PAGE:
Would right-wingers like a larger presence in mainstream news and entertainment media, or would they rather grumble about the MSM’s liberal bias while patronizing conservative media outlets? To American Prospect blogger Paul Waldman, it’s clear that the second is correct.
Waldman’s peg for his Wednesday post was a National Review piece by editor and publisher Adam Bellow on the need for a conservative counterculture that would produce novels, movies, music, and so on. Apropos of Bellow’s comment that it’s too bad righties have “hived ourselves off into our own politicized media bubble,” Waldman snipes that conservatives want very much to stay inside said bubble, even though it leaves them prone to “all kinds of pathological beliefs and behaviors.”
NPR sells itself as a voice of civility, an oasis away from the haters and the shouters. But many NPR stations run the show “Marketplace” from American Public Media. On Wednesday night, host Kai Ryssdal interviewed author Zac Bissonette, author of the book Good Advice From Bad People.
Ryssdal raised eyebrows with this declaration: “Alright, we will start with a guy for whom I personally believe there is a special place in Hell reserved. His name is Donald Trump.”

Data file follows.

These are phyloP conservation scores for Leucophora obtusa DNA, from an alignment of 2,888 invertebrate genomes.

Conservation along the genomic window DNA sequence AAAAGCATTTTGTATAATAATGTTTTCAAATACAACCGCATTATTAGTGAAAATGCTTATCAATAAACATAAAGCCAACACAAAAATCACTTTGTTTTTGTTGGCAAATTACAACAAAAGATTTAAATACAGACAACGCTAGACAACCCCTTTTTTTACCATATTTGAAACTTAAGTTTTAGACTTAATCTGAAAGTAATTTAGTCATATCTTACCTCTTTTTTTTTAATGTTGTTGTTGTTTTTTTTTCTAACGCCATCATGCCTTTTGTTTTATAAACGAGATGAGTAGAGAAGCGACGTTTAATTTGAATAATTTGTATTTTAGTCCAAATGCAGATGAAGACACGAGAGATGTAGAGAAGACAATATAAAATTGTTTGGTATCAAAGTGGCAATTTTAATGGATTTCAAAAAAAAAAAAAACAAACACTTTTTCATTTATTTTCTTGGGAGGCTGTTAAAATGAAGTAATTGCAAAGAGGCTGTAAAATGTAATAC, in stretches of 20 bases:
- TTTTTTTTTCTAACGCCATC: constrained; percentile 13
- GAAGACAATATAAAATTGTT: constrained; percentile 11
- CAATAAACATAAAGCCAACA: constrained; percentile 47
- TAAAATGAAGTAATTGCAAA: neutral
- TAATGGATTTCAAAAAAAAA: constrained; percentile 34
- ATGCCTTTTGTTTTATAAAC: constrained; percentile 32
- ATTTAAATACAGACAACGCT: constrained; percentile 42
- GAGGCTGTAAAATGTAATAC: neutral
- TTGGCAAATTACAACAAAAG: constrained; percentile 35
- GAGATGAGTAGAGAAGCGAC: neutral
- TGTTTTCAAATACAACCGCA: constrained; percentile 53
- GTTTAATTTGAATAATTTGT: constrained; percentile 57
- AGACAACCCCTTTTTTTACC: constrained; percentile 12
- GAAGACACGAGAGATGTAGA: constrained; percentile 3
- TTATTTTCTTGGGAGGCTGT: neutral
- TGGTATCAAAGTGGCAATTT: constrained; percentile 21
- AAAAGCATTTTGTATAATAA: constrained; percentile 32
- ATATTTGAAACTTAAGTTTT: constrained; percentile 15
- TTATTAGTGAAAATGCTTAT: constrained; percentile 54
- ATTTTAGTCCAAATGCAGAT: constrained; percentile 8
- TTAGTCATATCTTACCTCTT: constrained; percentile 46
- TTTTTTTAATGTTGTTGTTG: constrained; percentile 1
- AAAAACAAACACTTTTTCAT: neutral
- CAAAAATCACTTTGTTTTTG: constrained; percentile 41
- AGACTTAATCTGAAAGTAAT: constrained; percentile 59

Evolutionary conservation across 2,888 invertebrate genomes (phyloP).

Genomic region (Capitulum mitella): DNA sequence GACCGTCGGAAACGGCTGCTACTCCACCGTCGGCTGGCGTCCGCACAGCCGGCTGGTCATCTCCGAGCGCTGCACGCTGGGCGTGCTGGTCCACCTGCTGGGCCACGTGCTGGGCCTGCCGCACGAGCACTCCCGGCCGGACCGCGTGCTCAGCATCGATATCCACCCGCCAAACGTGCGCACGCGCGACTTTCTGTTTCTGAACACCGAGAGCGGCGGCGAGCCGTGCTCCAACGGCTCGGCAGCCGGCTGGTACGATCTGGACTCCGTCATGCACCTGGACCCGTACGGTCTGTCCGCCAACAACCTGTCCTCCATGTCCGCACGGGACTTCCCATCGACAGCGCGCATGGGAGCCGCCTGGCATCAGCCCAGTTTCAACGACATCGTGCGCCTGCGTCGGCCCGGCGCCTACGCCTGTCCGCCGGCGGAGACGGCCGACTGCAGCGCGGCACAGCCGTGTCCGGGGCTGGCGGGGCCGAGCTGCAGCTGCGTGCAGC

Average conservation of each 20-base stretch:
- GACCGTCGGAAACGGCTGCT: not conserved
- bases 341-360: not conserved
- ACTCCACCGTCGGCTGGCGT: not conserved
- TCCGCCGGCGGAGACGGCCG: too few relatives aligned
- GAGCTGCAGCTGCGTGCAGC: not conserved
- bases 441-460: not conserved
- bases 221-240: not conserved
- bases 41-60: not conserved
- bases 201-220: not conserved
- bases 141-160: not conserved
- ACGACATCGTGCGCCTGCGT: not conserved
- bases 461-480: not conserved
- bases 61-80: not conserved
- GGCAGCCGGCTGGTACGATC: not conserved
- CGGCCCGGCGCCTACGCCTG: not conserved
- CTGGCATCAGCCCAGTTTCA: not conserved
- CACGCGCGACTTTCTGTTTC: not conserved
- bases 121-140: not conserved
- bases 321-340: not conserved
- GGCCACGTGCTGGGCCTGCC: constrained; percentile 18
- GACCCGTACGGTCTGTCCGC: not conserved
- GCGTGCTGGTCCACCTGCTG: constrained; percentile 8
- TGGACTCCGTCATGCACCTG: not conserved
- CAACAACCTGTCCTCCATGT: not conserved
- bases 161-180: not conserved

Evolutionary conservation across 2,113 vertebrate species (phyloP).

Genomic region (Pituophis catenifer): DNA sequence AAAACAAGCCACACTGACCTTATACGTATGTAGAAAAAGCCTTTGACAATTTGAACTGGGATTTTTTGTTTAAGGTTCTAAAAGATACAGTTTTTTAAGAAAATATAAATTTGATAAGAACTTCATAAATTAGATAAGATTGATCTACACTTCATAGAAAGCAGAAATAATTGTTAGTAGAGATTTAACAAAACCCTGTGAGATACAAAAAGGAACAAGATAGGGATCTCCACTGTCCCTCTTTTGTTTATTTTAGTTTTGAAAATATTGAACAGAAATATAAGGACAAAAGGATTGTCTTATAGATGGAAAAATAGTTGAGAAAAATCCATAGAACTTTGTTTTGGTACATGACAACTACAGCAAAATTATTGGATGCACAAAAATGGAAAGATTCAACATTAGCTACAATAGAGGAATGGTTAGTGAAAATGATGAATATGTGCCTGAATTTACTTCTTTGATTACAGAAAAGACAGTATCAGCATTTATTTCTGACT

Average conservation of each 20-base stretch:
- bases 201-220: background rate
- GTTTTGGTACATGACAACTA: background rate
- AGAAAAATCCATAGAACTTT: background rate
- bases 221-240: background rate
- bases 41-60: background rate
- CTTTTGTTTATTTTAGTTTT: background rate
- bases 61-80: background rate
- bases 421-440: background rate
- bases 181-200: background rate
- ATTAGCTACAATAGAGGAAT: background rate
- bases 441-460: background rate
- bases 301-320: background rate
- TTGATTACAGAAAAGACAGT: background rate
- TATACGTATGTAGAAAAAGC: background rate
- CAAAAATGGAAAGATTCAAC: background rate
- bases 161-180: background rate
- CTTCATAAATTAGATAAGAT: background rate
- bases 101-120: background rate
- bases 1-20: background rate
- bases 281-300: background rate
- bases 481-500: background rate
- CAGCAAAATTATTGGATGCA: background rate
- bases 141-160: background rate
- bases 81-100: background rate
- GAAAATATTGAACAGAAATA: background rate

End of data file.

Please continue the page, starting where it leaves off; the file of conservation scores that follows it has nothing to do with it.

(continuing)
This week's list of New York Times best-selling books proves as usual that the Times doesn't review conservative best-sellers. The nonfiction list was topped by "Things That Matter," a collection of columns by Charles Krauthammer and then by "Killing Jesus" by Bill O'Reilly and Martin Dugard. The children's middle-grade list is led by Rush Limbaugh's "Rush Revere and the Brave Pilgrims." There has been no Times review of these books.
All were mentioned by Gregory Cowles in his "Inside the List" briefs. O'Reilly drew this barb in the October 13 newspaper: "Bill O'Reilly's killing machine shows no signs of letting up -- ''Killing Jesus,'' his latest collaboration with Martin Dugard (after ''Killing Lincoln'' and ''Killing Kennedy''), jumps right to No. 1 in its first week on the hardcover nonfiction list." Fox host Brian Kilmeade was at number eight with "George Washington's Secret Six" and Sarah Palin was at number nine -- no reviews. But Cowles slammed Palin in this Sunday's paper: